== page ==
Philip R. Baldwin

c_baldwin

NAME:
Philip Russell Baldwin
NICKNAME:
SERVICE NUMBER:
388668
HOME OF RECORD:
Madison, WI
NEXT OF KIN:
Father, Mr. Percy H. Baldwin
DATE OF BIRTH:
3/19/1921
SERVICE DATES:
4/13/1942 – 3/1/1945
DATE OF DEATH:
3/1/1945
CAMPAIGN UNIT MOS RATE RESULT
Iwo Jima C/1/24 812 Sergeant KIA
INDIVIDUAL DECORATIONS:
Purple Heart
LAST KNOWN RANK:
Sergeant

Philip Baldwin was born in Madison, Wisconsin in 1921. He grew up at 801 Erin Street, overlooking Lake Monona; father Percy ran a grocery store to support Philip, his mother Margaret, and three sisters (Lois, Ruth Ann, and Virginia). Philip left West High School after the eleventh grade and went into the produce brokerage business with Percy; he also joined the local Freemason’s lodge. When Pearl Harbor was attacked, Philip decided to enlist – he was sworn in to the Marine Corps on April 13, 1942.

Baldwin attended boot camp at MCRD San Diego. He showed remarkable proficiency on the rifle range, easily qualifying as an expert rifleman, and instead of being sent on to additional training was retained by the recruit depot as an instructor. He was advanced in rank to Private First Class in the winter of 1942, and to Corporal in the spring of 1943.

Duty at the recruit depot was comfortable for the young corporal; he wrote home to his parents that he was enjoying his work, and thought he’d continue to serve even in peacetime. “I’m sitting out on the firing line and watching my platoon work out. That’s all I have to do…” he wrote. “There’s really no use in my saving money towards a furlough. A furlough is almost impossible until the war is won. I can get off Saturday noon and don’t have to be back until 6 AM Monday. I do get quite a bit of liberty; I can be out two nights out of three from 3:30 PM until 3 AM.” (1) His letters had a profound effect on at least one member of his family – his sister, Lois, who decided to join the Marines herself.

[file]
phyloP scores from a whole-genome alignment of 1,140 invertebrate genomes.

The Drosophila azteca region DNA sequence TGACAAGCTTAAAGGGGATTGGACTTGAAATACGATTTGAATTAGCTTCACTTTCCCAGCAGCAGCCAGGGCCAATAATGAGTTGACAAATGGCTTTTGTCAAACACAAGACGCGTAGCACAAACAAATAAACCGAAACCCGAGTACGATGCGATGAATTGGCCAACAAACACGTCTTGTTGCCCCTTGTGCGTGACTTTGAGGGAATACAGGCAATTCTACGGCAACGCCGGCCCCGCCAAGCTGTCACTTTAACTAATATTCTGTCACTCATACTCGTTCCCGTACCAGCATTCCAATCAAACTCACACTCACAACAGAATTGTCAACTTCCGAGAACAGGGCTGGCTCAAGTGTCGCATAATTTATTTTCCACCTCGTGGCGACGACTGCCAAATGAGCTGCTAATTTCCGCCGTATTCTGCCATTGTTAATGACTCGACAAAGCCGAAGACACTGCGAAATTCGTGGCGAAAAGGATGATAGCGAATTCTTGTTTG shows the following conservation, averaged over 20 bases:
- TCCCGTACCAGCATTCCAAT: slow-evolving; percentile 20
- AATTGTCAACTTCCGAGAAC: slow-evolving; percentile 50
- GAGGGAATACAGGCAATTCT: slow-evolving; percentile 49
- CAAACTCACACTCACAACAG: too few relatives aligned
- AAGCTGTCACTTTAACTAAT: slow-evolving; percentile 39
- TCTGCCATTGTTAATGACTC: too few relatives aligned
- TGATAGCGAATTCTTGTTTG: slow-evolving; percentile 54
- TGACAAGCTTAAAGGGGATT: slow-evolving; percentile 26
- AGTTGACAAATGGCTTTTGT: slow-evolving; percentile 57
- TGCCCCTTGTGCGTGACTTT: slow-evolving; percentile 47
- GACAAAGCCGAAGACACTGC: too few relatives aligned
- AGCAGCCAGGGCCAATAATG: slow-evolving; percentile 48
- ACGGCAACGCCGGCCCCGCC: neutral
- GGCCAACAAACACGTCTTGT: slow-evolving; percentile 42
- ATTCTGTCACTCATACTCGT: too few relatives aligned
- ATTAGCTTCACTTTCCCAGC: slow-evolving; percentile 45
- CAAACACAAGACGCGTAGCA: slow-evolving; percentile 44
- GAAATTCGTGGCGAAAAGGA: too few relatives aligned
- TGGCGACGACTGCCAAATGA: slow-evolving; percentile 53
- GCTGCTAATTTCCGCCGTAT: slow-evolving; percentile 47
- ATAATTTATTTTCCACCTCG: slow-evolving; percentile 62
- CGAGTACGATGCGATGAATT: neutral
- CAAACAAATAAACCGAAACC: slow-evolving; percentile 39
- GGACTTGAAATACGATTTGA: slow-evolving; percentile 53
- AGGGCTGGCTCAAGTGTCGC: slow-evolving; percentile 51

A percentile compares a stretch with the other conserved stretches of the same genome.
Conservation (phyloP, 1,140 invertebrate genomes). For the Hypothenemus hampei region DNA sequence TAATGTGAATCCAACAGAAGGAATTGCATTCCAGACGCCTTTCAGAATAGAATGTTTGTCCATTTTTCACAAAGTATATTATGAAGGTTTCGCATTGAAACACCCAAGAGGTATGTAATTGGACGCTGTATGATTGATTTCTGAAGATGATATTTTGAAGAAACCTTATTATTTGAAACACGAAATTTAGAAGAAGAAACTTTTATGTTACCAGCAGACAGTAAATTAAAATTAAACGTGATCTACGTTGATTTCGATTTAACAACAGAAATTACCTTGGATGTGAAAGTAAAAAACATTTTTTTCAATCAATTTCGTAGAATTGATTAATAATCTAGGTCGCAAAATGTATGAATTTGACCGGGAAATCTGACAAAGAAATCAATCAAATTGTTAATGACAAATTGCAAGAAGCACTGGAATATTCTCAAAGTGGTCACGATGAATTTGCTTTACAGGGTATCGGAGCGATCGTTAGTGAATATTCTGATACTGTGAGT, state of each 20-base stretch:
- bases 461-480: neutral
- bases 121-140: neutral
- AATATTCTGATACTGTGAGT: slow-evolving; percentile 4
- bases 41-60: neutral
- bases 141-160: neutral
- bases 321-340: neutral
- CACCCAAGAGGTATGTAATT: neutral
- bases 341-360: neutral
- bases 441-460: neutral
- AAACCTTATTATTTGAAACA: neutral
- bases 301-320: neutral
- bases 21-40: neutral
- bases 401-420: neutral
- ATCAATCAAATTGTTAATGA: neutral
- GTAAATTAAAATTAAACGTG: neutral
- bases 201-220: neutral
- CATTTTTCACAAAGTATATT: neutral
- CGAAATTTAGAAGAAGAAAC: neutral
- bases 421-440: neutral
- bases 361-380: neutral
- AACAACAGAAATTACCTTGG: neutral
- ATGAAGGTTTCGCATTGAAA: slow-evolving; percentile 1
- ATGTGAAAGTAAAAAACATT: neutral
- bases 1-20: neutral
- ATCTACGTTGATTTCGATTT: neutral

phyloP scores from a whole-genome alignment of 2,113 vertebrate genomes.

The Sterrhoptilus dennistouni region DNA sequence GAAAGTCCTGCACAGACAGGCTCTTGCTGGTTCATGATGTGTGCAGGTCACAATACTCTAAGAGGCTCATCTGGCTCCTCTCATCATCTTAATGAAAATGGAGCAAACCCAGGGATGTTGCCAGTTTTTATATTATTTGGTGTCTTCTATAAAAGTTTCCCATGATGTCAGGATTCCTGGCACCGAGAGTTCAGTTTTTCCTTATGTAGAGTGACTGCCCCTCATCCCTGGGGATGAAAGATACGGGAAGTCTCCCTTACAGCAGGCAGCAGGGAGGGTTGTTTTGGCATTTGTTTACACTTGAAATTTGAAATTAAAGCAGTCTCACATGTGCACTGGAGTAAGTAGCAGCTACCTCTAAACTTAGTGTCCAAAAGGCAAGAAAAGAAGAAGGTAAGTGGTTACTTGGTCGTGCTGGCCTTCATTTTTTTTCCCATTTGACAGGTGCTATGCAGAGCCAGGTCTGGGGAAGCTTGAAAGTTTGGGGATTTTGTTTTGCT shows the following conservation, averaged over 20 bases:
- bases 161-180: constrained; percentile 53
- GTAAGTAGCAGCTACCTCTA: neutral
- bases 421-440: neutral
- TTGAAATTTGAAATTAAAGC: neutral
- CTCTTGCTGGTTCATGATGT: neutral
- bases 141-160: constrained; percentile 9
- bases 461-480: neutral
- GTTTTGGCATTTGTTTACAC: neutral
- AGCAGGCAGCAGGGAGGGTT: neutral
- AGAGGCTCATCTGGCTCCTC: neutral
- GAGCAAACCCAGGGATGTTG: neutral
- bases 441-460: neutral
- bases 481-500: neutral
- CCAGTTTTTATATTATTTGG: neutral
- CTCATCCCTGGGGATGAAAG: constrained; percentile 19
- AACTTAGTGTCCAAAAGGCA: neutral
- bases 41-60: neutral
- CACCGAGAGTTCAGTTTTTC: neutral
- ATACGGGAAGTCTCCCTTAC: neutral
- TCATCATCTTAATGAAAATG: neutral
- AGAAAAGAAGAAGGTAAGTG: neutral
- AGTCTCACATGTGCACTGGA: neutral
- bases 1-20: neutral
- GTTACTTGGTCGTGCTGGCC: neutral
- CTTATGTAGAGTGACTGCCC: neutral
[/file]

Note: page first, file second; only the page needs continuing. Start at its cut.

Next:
Wisconsin State Journal, August 17, 1943.
Wisconsin State Journal, August 17, 1943.

Corporal Baldwin continued to terrorize and instruct recruits at the San Diego recruit depot for nearly two years. He was transferred as an instructor to Camp Pendleton’s infantry school; it was here that he probably learned the familiarization with heavy weapons that would earn him the new MOS of 812 – Infantry Chief – an NCO experienced with the use and deployment of rifle, machine gun, and mortar squads.

Although he was approaching his third year in the service, Corporal Baldwin still had no combat experience. This changed in the winter of 1944, with his promotion to sergeant. Baldwin was attached to the 24th Replacement Draft, a unit composed mostly of green Marines not long out of boot camp. The sergeant may even have seen some familiar faces among his new charges. Replacement drafts lacked any sort of unit cohesion – they were designed to be broken up as needed, the men parceled out to line units as casualties were taken in battle – and an experienced NCO like Sergeant Baldwin would have had his hands full enforcing discipline in camp and on the long voyage to Iwo Jima.

Baldwin had his first experience under fire when his draft landed on Iwo, a few days after the initial landings on February 19, 1945. One of the men in his detachment, Private Robert Owensby, recalled the group’s reaction to Iwo:

As we headed towards the front we were led past what must have been about 200 dead Marines. The graves detail was going through, looking at the dog tags, and writing down information prior to their burial. I certainly didn’t think it was a good way to be initiated into combat. (2)

The new Marines wouldn’t have long to wait before being thrown into battle. A handful of men from the 24th, led by Sergeant Baldwin, were selected to join Charlie Company, 24th Marines. Owensby recalled: